Sunday, 13 May 2012

Into the Wilderness - The 1st Safari at TATR

Day 2 2nd May 2012 - 5.30 am

The next morning we were ready by 5.15 and waited outside the MTDC Canteen with many others for the Gypsy. The driver, a fantastic local young lad, Roshan, picked up on his blue gypsy at 5.30 am and we were on our way to the Moharli gate, just 1 km away from MTDC. Our guide, Mr Bantu, Ravi's younger brother, was waiting for us at the gate with all the paperworks ready, so we embarked on our journey straightaway.

Immediately we took a detour and entered through the narrow path and encountered tiger pugmarks!!

Bantu advised that these were almost 30 mins back when the big cat crossed the road, so we followed to the direction the tiger set out his venture, a thrilling experience that was.

We saw some curious and amazing things on our way, which we could not even dream about in the urban households; the crocodile tree is one amongst many.

Various trees with different shades and shadows provided a cool ambience in the morning.

Our guide pointed out at a distance, a bunch of beehives of hanging from the trees.

Suddenly through the bushes, we spotted a silhouette of a bison (Indian Gaur).

A monkey sat with her baby, the motherhood is universally similar across the planet.

We drove through the jungle hoping for a big cat, but it eluded us so far.

Another amazing wonder of the jungle – a ghost tree, which changes color with the change of season!

....and a closeup.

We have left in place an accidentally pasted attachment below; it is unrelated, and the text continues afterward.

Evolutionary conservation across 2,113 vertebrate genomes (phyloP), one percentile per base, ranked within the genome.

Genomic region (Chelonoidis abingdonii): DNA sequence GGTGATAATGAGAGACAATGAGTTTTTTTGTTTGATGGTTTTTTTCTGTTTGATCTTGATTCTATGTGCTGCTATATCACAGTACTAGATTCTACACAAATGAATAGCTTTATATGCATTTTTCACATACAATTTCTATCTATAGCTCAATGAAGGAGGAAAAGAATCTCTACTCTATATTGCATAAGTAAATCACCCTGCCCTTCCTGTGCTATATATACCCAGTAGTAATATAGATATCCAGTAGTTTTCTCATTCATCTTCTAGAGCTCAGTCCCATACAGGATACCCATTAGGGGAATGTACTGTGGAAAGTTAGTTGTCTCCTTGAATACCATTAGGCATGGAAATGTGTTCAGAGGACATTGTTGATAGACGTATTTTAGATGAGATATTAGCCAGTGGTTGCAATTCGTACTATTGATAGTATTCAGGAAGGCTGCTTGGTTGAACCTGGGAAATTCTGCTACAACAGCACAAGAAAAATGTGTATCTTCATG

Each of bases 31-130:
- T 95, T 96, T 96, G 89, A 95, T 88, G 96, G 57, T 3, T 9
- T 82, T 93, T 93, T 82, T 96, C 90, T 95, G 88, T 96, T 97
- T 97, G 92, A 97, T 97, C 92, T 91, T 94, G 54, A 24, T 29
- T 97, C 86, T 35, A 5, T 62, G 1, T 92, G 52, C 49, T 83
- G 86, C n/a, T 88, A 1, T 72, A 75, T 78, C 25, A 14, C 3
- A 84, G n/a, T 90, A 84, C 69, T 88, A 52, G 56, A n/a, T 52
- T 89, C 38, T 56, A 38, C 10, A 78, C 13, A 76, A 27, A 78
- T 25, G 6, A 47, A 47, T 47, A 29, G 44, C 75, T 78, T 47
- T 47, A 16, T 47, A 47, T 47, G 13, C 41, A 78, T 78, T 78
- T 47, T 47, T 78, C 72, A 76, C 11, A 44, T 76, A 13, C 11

The color of the jungle looked as an amazing landscape.

There we saw a ‘Red Wattled Lapwig’ from very close. It was beautiful to look at from a close distance.

We stopped at a place where a waterhole was nearby, where a horde of spotted deer were quenching their thirst.

We moved towards another waterhole where another group were present. They were so peaceful that we did not dare disturb them, just the clicking of the cameras were audible.

Then came a group of sambar deers.

Moving on, another group of spotted deer who were grazing just within 15 feet of our gypsy.

The day became warmer gradually. We set out towards the Tadoba lake, the panoramic lake were too good to see. A cool breeze was certainly needed. The lake was almost full even in the scorching summer with greeneries all around.

Too many birds were also satiating their thirst and hunger at the same time.

A group of cranes called as Asian Openbill (the black and white ones) and an Indian Black Ibis at the background (the black one) –

A couple of Indian Pond Herons –

A white eyed buzzard, like a person who dipped his feet in the water, with his trousers pulled up –

A deer kid was crossing the road at a distance, perhaps seeking its parents.

Crossing the lake, we also saw a crocodile resting. The lake definitely provides shelters to everyone, in their own ways.

On our way back, we spotted a rare bird, a crested serpent eagle. Bantu and Roshan they were really fabulous and I was surprised how they could spot a bird at a long distance or a tiger pugmarks from a moving car, now that’s  experience!

A monkey was too thirsty –

A long shot of an Indian Roller –

A desolate and dilapidated ruins of an ancient temple –

A broken and non-operational machinery –

Returning back at around 9.30 am we saw a group of people enjoying the elephant safaris.

Here a couple of gypsies were waiting for something. We also queued up, expecting a big cat. No one was disappointed for a leopard was there to be seen, but not for long enough to be shot, shot by camera that is. So we captured its gorgeous presence in the camera of our minds till it disappeared like a lightning into the dense jungle. One in one!

Some shots taken by my wife:

Tadoba Lake, a panoramic view:

The road on our way back:

Amazing colors:

Next: The Second Safari

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